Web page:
Core Competencies

C-Path is an independent entity that provides the legal, scientific, and regulatory infrastructure to generate a unique neutral environment for relevant stakeholders in the medical product development ecosystem to collaborate. This collaboration allows the sharing of information and data, which serves as the foundation for C-Path to spearhead the transformation of such information and data into actionable solutions that address specific unmet needs in the medical product development process. Such solutions can include data resources, biomarkers, clinical outcome assessment tools, clinical trial simulators and other quantitative tools. These tools and solutions help de-risk decision making in the development and regulatory review process of novel medical products. This makes C-Path a unique source of expertise working to achieve many of the objectives outlined in the U.S. Food and Drug Administration’s (FDA) report “Innovation/Stagnation — Challenge and Opportunity on the Critical Path to New Medical Products.”

Our Core Competencies

Data Management and Standards FAQ Icon

C-Path’s Data Collaboration Center (DCC) was instituted to provide large-scale data resources as the foundation for the generation of actionable solutions to optimize the medical product development process. The DCC team has more than a decade of experience in data standards development, ontology development, platform development, platform hosting, data curation, stewardship of patient-level data privacy, data security and access control methodologies. DCC’s work takes place in a neutral, non-competitive environment and utilizes appropriate data standards. C-Path has developed and continues to maintain databases for all indication-focused consortia at C-Path, of which those for Alzheimer’s disease, Parkinson’s disease, tuberculosis, multiple sclerosis, Duchenne muscular dystrophy, Friedreich’s ataxia and polycystic kidney disease are also accessible to qualified researchers here. DCC’s unique abilities have been instrumental in the generation of a modern, cloud-based data and analytics platform which is being utilized in the Rare Disease Cures Accelerator and Alzheimer’s disease efforts.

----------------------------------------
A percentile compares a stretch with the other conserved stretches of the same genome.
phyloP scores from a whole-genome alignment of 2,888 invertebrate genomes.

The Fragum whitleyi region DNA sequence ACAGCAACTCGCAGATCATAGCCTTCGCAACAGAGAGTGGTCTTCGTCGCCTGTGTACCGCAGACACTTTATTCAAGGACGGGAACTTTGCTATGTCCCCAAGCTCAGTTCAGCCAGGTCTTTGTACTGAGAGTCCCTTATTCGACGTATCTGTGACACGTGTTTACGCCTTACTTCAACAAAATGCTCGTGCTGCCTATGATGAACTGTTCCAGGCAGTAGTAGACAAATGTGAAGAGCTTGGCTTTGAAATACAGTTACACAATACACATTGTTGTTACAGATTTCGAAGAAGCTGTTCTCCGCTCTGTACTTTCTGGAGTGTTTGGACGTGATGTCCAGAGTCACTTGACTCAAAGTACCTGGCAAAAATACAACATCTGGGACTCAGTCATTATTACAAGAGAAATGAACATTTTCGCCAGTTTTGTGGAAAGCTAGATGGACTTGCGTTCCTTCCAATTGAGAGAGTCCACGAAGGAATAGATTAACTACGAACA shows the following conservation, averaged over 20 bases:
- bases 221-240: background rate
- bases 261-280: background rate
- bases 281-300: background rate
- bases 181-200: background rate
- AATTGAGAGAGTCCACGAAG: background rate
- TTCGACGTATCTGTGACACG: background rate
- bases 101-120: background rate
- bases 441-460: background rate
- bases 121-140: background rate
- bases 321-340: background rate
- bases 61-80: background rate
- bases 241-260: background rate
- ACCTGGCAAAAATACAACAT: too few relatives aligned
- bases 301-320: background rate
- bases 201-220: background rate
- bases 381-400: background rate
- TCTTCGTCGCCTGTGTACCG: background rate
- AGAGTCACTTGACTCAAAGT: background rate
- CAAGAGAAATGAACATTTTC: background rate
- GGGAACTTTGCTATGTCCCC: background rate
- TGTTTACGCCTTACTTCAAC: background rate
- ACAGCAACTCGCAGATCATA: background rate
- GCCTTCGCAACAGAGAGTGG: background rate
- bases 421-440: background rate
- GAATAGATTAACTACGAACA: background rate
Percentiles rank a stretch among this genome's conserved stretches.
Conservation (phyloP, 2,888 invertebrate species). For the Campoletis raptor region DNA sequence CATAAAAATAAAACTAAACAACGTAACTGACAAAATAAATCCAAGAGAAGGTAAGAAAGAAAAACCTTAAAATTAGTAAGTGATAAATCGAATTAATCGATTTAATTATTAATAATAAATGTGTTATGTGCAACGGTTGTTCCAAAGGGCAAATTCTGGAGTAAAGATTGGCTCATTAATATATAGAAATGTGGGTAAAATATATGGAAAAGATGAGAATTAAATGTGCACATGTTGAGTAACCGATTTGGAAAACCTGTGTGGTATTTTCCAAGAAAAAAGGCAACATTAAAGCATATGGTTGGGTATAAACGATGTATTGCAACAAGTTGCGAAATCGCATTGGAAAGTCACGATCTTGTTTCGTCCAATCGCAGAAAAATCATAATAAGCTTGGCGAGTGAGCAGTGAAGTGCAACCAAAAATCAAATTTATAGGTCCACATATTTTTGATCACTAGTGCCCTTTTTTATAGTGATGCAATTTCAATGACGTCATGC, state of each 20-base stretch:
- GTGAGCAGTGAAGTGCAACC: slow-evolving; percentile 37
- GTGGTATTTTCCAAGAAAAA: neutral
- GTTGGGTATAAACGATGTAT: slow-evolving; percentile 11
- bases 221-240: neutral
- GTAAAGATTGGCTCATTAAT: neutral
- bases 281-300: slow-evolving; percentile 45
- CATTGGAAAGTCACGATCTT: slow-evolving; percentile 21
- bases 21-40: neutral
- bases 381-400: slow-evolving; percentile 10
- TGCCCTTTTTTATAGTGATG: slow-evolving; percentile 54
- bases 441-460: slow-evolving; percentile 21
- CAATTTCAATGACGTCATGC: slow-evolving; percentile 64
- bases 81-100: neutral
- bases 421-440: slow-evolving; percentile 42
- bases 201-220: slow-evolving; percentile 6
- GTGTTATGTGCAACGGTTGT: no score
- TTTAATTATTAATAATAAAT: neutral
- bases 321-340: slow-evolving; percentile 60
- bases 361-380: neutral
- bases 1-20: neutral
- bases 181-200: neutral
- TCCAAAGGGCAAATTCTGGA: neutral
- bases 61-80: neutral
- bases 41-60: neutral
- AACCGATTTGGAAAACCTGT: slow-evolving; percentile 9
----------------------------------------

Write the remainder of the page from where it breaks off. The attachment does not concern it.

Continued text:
C-Path’s core competency in data management and standards development enables the effective integration of multiple diverse data sources into actionable databases that allow the generation of solutions to expedite medical product development and facilitate the regulatory review process. C-Path has a close and long-standing relationship with the Clinical Data Interchange Standards Consortium (CDISC). CDISC is a recognized standards-setting organization whose standards are required for new NDA and IND submissions to the FDA. C-Path worked with CDISC to develop the first therapeutic area data standards and has led the efforts in many more, including Alzheimer’s disease, Parkinson’s disease, polycystic kidney disease, tuberculosis, multiple sclerosis, Duchenne muscular dystrophy and others. More recently, C-Path has begun working with Observational Health Data Science and Informatics (OHDSI) to contribute to the clinical trials and registries working groups of the Observational Medical Outcomes Partnership Common Data Model (OMOP CDM). We are also contributing to and reusing ontologies from the Open Biological and Biomedical (OBO) Foundry.

Biomarkers FAQ Icon

Transforming translational sciences is another key component of the modernization of the medical product development process. C-Path leads the way in regulatory qualification of biomarkers and was the first organization to qualify biomarkers with the FDA, European Medicines Agency (EMA) and Japan’s Pharmaceutical and Medical Devices Agency (PMDA). The following C-Path consortia have successfully qualified biomarkers with regulatory agencies:

  • Predictive Safety Testing Consortium (PSTC): FDA, EMA and PMDA qualified six nonclinical urinary biomarkers for the detection of acute druginduced nephrotoxicity in rodents.
  • Critical Path for Alzheimer’s Disease: EMA qualified the baseline measurement of low hippocampal volume (atrophy) by MRI to predict whether such patients are likely to evolve to Alzheimer’s diseasetype dementia during the course of an Alzheimer’s disease clinical trial. In 2015, the FDA provided a Letter of Support (LOS) for cerebrospinal fluid analytes and hippocampal volume as exploratory prognostic biomarkers for enrichment in earlystage AD trials, and more recently, EMA gave the first-ever LOS for the pre-dementia disease progression model and clinical trial simulator that incorporates hippocampal volume.
  • Polycystic Kidney Disease (PKD) Outcomes Consortium: FDA and EMA qualified Total Kidney Volume as a prognostic biomarker for enrichment of clinical trials in autosomal dominant PKD based on a quantitative disease and biomarker progression model. Subsequently, through direct interactions with the Division of Cardiology and Nephrology, TKV was designated as a reasonably likely surrogate endpoint for PKD trials.


Modeling and Analytics FAQ Icon